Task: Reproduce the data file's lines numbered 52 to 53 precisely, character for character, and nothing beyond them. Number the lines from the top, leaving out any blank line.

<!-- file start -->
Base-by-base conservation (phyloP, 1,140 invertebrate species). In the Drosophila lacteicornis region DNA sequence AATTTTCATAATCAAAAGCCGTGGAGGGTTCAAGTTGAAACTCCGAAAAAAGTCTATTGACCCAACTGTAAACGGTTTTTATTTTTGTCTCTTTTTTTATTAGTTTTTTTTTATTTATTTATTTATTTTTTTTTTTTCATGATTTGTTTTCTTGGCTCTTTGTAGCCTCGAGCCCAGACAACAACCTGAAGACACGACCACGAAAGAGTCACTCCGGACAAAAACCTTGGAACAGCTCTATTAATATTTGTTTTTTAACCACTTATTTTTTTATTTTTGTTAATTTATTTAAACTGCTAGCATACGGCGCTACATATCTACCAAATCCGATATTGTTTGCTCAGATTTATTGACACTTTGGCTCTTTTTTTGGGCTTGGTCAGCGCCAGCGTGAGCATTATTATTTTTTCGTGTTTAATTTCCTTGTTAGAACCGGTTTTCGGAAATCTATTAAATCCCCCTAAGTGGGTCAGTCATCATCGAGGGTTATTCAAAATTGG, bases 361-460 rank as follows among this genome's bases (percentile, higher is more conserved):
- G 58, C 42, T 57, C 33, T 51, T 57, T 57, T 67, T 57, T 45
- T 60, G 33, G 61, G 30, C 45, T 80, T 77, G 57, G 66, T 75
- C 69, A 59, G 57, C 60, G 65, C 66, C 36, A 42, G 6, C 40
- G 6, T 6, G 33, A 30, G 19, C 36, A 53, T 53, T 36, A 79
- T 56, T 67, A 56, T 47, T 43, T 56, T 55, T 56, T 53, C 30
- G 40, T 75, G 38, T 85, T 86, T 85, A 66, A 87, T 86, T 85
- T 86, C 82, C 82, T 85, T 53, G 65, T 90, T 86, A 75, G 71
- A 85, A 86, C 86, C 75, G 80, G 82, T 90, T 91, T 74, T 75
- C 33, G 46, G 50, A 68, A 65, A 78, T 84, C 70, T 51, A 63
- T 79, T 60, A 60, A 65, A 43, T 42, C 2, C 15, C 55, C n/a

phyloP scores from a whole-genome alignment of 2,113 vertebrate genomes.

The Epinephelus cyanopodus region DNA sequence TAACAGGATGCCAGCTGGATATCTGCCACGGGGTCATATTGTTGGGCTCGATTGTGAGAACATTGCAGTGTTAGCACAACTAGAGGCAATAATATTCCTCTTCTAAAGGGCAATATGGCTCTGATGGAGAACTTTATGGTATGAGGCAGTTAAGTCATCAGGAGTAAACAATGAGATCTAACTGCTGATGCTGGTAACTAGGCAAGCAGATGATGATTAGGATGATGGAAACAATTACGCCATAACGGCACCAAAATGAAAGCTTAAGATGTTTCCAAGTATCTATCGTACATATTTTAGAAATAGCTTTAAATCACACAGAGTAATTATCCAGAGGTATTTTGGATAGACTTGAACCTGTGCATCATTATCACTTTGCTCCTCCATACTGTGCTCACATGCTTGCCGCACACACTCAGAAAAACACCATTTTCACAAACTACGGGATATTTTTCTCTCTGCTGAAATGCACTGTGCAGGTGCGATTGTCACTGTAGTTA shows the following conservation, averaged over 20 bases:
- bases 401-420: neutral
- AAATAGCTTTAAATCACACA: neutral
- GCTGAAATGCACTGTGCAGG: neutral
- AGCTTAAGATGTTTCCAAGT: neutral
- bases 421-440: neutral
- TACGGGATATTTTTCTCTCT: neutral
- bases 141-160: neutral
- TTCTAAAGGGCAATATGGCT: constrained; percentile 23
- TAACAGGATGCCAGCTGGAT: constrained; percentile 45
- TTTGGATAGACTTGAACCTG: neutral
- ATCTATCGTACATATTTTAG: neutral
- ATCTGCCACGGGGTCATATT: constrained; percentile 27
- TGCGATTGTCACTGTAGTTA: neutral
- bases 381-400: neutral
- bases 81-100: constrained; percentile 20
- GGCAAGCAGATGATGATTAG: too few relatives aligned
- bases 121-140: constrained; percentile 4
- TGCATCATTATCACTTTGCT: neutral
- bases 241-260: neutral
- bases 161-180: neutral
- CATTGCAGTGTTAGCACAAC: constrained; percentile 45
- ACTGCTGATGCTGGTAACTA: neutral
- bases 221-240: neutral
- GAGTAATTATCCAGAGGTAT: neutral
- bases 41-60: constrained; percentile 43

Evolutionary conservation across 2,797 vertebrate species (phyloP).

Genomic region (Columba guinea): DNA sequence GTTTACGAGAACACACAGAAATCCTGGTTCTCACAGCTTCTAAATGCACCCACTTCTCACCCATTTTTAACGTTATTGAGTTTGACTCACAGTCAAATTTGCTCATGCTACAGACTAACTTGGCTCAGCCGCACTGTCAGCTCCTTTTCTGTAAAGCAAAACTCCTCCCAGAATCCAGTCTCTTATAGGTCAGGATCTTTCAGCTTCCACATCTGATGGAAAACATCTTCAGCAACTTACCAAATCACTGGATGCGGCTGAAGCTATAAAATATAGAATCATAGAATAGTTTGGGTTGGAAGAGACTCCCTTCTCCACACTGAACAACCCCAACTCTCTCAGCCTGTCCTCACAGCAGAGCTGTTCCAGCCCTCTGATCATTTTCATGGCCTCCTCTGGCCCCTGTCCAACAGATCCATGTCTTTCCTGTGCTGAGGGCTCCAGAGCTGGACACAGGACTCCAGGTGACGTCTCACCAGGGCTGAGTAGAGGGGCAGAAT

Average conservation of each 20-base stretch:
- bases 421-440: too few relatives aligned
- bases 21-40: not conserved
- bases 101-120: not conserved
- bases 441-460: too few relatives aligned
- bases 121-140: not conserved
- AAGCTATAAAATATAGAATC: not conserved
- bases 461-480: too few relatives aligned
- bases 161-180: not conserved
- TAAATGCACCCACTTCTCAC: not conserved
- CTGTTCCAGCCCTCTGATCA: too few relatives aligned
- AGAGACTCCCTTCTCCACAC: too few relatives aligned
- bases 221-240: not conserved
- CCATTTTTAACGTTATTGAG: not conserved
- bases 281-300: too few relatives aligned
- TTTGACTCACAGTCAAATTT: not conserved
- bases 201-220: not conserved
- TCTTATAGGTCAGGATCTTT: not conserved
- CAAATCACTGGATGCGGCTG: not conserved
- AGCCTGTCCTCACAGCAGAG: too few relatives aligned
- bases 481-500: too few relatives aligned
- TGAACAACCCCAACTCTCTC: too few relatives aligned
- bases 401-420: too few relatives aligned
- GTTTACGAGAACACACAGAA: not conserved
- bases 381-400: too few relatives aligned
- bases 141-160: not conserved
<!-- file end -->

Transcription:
- AGAGACTCCCTTCTCCACAC: too few relatives aligned
- bases 221-240: not conserved